A Facebook post promotes a website that charges people money to send postcards to state legislators so they can “decertify” ballots cast in the 2020 presidential election.
But this postcard strategy is about as effective as sending your Christmas wish list to the North Pole. There is no process to decertify ballots, and there wasn’t widespread fraud in the election.
That hasn’t stopped some conservative activists from pushing this baseless narrative.
One of those activists is Janet Folger Porter, who in May lost a Republican congressional primary in Ohio.
A Facebook post by Porter invites the public to “send your postcards to 5 key states to decertify fraud TODAY at www.decertifyfraud.com.”
Those five states —– Arizona, Georgia, Pennsylvania, Wisconsin and Michigan —– were won by Joe Biden in the 2020 presidential election. The website charges people $25 to send a postcard to Wisconsin, $50 to send to Wisconsin and Arizona and $100 to send to all five.
The site encourages people to send in the postcards by Sept. 4. After that date, election officials are allowed under federal law to destroy 2020 ballots.
But a postcard blitz won’t change these facts: Biden beat Donald Trump. States certified the votes. Congress accepted the results. Biden was sworn in as the president. Voter fraud was minimal — not enough to change the outcome of the election. Judges rejected dozens of lawsuits alleging fraud or seeking to change the outcome.
The post was flagged as part of Facebook’s efforts to combat false news and misinformation on its News Feed. (Read more about our partnership with Facebook.)
A 1960 law requires that ballots be kept for at least 22 months
The website calls on people to send in postcards by Sept. 4 because a federal law, the Civil Rights Act of 1960, says that election offices must retain ballots cast in federal races, including for president, for 22 months.
A report from a House committee in 1959 explains that the reason for the provision, recommended by the Justice Department, was to protect the right of citizens to vote without discrimination based on race. The department needs access to voting records to investigate discrimination complaints.
The committee pointed to a 1959 case in which state and local government officials in Alabama refused to allow the U.S. Commission on Civil Rights to inspect voting and registration records to investigate complaints that citizens were deprived of the right to vote based on race.
In some states targeted by the postcard campaign, local election officials told PolitiFact they view the law as a practical matter because they have only so much storage space. Once the 22 months have passed, election offices routinely shred ballots.
In Milwaukee County, about 465,000 ballots were cast in the November 2020 election, said Michelle Hawley, director of Milwaukee County Election Commission.
“Imagine trying to store all those pieces of paper for an extended period of time — we would run out of room,” Hawley said.
The push to ‘decertify’ 2020 results is not rooted in law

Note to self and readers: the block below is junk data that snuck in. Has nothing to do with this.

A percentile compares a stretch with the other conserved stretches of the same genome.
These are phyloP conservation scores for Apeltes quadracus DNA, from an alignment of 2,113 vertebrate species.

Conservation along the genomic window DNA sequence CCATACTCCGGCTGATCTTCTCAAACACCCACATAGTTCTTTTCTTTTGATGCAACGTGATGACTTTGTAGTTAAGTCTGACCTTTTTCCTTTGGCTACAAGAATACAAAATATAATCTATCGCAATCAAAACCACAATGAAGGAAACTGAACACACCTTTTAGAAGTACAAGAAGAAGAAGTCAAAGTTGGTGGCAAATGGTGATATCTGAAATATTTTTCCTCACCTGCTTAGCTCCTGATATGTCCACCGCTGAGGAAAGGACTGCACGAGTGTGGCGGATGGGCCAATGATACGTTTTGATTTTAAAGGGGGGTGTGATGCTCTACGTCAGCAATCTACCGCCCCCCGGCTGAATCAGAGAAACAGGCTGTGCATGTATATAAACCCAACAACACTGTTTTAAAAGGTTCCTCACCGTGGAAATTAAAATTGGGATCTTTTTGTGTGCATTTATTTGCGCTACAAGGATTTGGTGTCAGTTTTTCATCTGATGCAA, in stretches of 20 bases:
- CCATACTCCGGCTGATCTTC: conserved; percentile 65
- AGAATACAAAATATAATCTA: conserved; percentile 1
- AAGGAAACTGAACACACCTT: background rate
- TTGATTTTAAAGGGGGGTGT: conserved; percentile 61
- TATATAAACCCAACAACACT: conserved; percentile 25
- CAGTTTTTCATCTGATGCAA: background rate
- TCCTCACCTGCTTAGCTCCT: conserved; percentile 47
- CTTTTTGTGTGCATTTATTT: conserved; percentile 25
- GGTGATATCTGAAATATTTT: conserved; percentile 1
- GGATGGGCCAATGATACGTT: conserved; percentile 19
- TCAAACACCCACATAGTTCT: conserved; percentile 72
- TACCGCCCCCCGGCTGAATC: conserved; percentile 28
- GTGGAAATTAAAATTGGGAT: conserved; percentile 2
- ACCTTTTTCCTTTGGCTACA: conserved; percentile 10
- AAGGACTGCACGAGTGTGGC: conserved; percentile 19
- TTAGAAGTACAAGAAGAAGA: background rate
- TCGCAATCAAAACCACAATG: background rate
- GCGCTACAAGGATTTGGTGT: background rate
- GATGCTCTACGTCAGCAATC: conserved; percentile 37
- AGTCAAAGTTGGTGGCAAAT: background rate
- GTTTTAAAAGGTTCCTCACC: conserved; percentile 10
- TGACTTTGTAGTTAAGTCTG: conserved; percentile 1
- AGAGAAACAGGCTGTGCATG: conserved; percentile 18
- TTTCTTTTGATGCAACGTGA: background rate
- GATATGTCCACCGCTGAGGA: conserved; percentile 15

A few state legislators have called for decertifying the 2020 election, including in Arizona and Wisconsin, but their efforts have not drawn widespread support among their peers.
Those who float the idea of decertifying ballots are suggesting something that doesn’t exist under the law, said Chris Krebs, the former federal cybersecurity official whom Trump fired.
“Here’s the thing: you’re the mark,” Krebs tweeted in 2021. “They want your money, they want your rage, they want you turning out, protesting, & threatening officials. You’re a pawn. Nothing more.”
The decertify fraud website is run by Porter and a group called The America Project, launched by Patrick Byrne, the former CEO of the online furniture retailer Overstock.com. Byrne donated millions of dollars to the Cyber Ninjas firm that conducted the Republican-led review of votes in Arizona’s Maricopa County. Byrne has also donated money to a group run by Jim Marchant of Nevada, who is part of a national slate of Republicans running to operate elections while parroting Trump’s falsehoods about voter fraud.
We did not get a response from the website when we asked for evidence that the postcards could lead to decertifying ballots. As of Aug. 15, the website showed that 527 postcards had been sent to lawmakers.
If people truly want to send a letter to a lawmaker suggesting an idea that doesn’t exist in law, they could do that for free in an email. This postcard invitation appears to be a strategy to help people who promote election falsehoods raise more money.
A Facebook post invites people to “send your postcards to 5 key states to decertify fraud” in the 2020 election.
People can send the postcards, but it won’t have the impact they want because there is no such thing as decertifying the election.
States have certified the 2020 election results. There is no evidence that widespread fraud occurred.
We rate this statement Pants on Fire.
PolitiFact researcher Caryn Baird contributed to this fact-check.
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